Last weekend’s glitch, that made the Google search engine treat almost every single website on the Internet as a security risk, was leapt on by many – including us – as a sign at last that the infallible tech giant was human, so to speak.
But at Google HQ, they have much bigger things to worry about.
For one thing, four Google executives are currently facing the prospect of hard time in an Italian jail. The company’s general counsel Peter Fleisch and three other big wigs have been charged with defamation and failure to protect privacy.
The charges relate to an incident in September 2006 when a video showing a 17-year-old with Down’s syndrome being bullied by other children was uploaded to the Google Video site.
Two months after it was uploaded, authorities received complaints and instructed Google to remove the video, which it did immediately.
But according to Italian authorities, Google’s failure to remove the video earlier constitutes a failure to protect the boy’s privacy. That could land executives in prison for up to 36 months. Google has described the charges as ‘totally wrong’.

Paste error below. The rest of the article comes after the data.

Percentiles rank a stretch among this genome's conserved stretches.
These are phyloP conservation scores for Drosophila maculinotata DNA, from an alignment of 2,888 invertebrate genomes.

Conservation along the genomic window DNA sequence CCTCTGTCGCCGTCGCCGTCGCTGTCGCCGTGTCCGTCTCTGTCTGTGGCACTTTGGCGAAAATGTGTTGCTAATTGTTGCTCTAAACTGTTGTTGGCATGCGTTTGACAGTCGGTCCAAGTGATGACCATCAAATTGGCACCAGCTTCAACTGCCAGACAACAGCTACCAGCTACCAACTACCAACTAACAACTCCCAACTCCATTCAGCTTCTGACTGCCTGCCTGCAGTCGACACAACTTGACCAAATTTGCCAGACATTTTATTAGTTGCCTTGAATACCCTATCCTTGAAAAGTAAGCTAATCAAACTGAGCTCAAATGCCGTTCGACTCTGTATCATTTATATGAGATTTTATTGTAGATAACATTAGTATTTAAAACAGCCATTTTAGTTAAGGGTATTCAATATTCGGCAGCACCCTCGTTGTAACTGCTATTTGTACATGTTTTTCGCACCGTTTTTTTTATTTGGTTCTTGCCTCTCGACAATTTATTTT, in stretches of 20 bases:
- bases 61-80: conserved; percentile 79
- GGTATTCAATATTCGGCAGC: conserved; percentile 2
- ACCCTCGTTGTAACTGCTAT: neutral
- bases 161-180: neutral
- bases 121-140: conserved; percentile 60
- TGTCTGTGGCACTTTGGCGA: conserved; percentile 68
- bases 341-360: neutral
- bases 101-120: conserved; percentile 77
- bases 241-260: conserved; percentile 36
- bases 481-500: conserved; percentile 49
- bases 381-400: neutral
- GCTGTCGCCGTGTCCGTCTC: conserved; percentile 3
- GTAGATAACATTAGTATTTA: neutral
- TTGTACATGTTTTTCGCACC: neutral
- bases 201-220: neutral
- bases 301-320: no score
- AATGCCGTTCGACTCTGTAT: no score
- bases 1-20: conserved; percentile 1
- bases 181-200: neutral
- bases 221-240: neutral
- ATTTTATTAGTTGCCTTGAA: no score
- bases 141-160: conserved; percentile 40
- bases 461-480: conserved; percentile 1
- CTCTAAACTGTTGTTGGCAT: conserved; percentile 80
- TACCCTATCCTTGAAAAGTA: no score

Meanwhile, a court in France has fined Google €350,000 for allowing businesses to buy adverts that appear against trademarked phrases owned by other companies.
In this case, Louis Vuitton Moet Hennessy and Meridien Hotels complained that adverts for their competitors appeared when users searched for their trademarked mottos, (‘voyageur du monde’ and ‘terres aventure’).
Although it has had its fair share of legal battles in the US too, Europe is proving to be a minefield for Google as it strives to realise its mission “to organise the world's information and make it universally accessible and useful.” The EU itself has questioned the legality of Google’s IP address retention policy, and some experts believe the Google StreetView service may contravene EU privacy laws.
Add to that the perennial question of whether of the EU’s Data Protection Act and the US’ Patriot Act are incompatible, and one begins to wonder whether the model of a single global repository of information is untenable, given the fractious reality of the global society.